The mean value of permeability measurements from the PACMANUS hydrothermal field is significantly greater than in other submarine environments at the core scale (Fig. F8). As compared to samples from both young and old crust in a variety of geophysical settings (Johnson, 1980; Karato, 1983a, 1983b; Christensen and Ramananantoandro, 1988; Iturrino et al., 2000), the average permeability is two to four orders of magnitude greater than in other regions. A fundamental difference between the samples in this study and those of other seafloor environments is that samples from the PACMANUS basin are felsic rocks and in most cases are extremely altered. It is possible that felsic rocks are inherently more permeable or that the alteration process could increase permeability within rocks. However, less altered samples did not have significantly lower permeabilities than completely altered samples. Moreover, the only fresh sample in this study had the highest permeability. While this hints that some characteristic like vesicularity in felsic rocks contributes to the higher permeability, the data provide no clear indication of the relative roles of alteration and precursor rock type.

Although surface fluid venting is quite different between Sites 1188, 1189, and 1191, permeability measurements do not vary systematically between holes. Site 1189, which exhibits the most vigorous flow at chimneys, has core-scale permeability values ranging from 3.37 x 10–18 to 7.69 x 10–16 m2. This range is similar to that of Site 1188, where flow at the seabed is only diffuse, in which permeability varies from 1.37 x 10–19 to 6.99 x 10–15 m2. Because surface fluid flow at the two contrasted sites is not reflected in the core-scale permeabilities, other factors must exert the dominant control.

Core-scale measurements do not include the impacts of larger regional features, such as faulting and macro-scale fractures. We can use a simplified, one-dimensional analytical model to estimate the likely fluid flow velocities in a medium with an isotropic, homogeneous permeability of 10–16 m2. We can then compare the calculated value to observed velocities in the PACMANUS hydrothermal field to determine if fracturing is necessary to obtain the observed velocities. Assuming that the only driving force for fluid flow is buoyancy, pressure is hydrostatic, and fluid flow is in the vertical direction, fluid flow velocity (Darcy velocity = q) can be calculated using a modified version of Darcy's law (Domenico and Schwartz, 1997):

q = –(kgoT/), (1)

where

k = permeability,
g = gravity,
o = reference density for seawater,
= thermal expansivity for seawater,
T = difference in temperature between the bottom of a given borehole and the seafloor surface, and
= fluid viscosity.

In the deepest hole drilled during Leg 193, Hole 1188F, temperature measurements made using an ultra high temperature multisensor memory tool (UHT-MSM) temperature probe recorded a maximum temperature of 313°C at a maximum depth of 387 mbsf. Using a maximum T of 313°C and fluid properties integrated over the range of pressures and temperatures along the flow path, the maximum Darcy velocity is <2 cm/yr. Although flow rates of venting fluids have not been rigorously measured in the PACMANUS hydrothermal field, estimates of flow rates at particular chimney orifices are in the range of 2–5 cm/s (R. Binns, pers. comm., 2003). Thus, with a bulk rock permeability of 10–16 m2, the hydrothermal venting observed in the PACMANUS Basin could not occur.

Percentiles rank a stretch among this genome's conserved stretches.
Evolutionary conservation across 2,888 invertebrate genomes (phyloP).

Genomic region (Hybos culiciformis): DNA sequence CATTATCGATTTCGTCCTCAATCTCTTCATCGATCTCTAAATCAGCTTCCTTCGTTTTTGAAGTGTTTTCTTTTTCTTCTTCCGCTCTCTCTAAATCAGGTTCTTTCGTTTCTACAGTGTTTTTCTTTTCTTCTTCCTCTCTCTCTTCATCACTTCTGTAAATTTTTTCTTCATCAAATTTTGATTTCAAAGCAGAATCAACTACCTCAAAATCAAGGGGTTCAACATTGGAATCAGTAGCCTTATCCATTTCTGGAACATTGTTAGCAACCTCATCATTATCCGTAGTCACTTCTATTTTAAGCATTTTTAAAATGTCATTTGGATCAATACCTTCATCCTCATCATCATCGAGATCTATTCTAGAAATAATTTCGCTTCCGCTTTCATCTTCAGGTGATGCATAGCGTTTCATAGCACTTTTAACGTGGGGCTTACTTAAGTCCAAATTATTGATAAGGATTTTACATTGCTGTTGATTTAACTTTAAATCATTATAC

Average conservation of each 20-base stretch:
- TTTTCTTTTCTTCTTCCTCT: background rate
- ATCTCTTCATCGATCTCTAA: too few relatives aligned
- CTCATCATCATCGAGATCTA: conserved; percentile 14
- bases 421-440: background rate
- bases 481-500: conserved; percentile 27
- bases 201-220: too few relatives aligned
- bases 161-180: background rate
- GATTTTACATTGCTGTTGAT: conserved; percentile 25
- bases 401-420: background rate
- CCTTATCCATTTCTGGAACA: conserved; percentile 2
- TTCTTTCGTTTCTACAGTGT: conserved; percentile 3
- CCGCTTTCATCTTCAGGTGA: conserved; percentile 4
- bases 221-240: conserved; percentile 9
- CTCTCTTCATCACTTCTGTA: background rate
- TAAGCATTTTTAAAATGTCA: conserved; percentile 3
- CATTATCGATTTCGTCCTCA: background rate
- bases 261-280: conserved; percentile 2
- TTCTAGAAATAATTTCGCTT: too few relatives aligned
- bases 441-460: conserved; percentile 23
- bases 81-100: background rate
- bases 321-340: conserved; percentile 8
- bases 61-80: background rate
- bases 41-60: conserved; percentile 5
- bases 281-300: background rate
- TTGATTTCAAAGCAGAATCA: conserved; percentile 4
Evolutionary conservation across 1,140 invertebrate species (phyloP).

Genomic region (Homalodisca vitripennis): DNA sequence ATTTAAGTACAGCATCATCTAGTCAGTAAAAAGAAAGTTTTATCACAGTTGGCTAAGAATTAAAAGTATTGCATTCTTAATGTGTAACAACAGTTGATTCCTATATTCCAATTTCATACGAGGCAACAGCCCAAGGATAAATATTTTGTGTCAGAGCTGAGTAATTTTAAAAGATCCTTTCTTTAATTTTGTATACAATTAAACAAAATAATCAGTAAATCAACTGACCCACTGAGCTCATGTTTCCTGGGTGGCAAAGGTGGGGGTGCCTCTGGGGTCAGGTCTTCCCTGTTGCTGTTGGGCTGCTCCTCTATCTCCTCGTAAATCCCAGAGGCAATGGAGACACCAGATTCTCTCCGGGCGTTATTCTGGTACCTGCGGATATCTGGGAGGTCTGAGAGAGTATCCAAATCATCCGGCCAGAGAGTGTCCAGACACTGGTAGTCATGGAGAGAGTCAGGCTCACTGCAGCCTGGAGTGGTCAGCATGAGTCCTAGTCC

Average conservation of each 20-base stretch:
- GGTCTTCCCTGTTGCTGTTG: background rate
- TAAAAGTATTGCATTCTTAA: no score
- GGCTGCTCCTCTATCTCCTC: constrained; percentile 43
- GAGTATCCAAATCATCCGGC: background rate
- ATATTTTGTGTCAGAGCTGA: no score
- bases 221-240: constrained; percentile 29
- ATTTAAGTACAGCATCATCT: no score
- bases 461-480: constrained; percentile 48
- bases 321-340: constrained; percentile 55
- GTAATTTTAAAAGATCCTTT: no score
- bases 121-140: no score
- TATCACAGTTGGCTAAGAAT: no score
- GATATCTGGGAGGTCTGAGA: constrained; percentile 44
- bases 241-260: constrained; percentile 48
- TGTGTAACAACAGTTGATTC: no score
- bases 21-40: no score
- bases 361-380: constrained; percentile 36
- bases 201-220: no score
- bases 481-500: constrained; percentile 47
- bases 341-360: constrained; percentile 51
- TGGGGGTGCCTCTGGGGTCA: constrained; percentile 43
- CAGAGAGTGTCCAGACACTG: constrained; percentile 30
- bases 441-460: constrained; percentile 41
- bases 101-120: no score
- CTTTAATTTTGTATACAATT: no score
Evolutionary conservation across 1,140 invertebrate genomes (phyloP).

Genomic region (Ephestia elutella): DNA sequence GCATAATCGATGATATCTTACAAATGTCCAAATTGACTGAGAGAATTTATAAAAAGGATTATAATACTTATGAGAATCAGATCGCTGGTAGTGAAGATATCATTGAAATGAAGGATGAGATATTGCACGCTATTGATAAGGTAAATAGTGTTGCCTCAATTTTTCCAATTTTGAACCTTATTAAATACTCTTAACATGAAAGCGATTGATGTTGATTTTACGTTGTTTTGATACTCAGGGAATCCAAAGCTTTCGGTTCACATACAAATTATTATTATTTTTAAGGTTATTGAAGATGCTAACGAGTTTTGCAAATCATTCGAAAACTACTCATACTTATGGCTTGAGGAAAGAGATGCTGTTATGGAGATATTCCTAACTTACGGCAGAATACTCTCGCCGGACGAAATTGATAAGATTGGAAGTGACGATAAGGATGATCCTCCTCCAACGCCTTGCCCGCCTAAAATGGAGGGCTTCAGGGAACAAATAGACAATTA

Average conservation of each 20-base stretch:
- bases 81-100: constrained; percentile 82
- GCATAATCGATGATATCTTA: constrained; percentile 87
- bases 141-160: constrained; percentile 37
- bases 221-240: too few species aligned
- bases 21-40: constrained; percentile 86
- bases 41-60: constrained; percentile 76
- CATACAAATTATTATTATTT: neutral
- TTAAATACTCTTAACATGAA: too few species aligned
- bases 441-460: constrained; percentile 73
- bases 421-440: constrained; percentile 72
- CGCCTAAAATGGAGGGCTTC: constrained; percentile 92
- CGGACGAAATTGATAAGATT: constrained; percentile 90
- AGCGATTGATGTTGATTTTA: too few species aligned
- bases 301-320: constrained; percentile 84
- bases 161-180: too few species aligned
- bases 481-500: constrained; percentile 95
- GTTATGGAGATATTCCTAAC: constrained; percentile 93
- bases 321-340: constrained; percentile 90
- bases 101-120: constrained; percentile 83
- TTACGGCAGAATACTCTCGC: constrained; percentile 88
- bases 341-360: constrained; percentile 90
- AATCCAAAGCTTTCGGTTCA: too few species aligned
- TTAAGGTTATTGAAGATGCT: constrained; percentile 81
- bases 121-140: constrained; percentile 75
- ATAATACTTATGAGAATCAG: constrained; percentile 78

In order to drive the rapid fluid flow observed in the PACMANUS hydrothermal field and produce chimney structures, particularly evident at the Roman Ruins site, there would likely be a mechanism to focus flow through more permeable zones. A likely fluid flow scenario would channel fluid through large-scale fractures, as seen in the Juan de Fuca Basin. For example, the one laboratory permeability measurement in basaltic rock from Middle Valley, Juan de Fuca Ridge, is up to six orders of magnitude less than that observed in in situ measurements, measured using packer testing (Becker et al., 1994; Iturrino et al., 2000). These results suggest that high-permeability zones are associated with fractures or faults (Iturrino et al., 2000), whereas the rock matrix has a significantly lower permeability. Similar hydrogeologic conditions may exist in the PACMANUS hydrothermal field; however, because of the nature and instability of the submarine environment, in situ permeability measurements were not possible during ODP Leg 193. Fractures may exist in the regions drilled in the PACMANUS hydrothermal field, but the low core recovery and fractured nature of the recovered core made it impossible to determine the amount of fractures from core analyses. However, recovered portions of the core were often brecciated or fractured. Additionally, preliminary downhole logging results indicate that there are a significant number of fractures and brecciated zones (Binns, Barriga, Miller, et al., 2002; Bartetzko et al., 2003) that may serve as conduits for hydrothermal fluid circulation. Future work is still in progress to determine fracture aperture and density parameters and their importance to the PACMANUS system.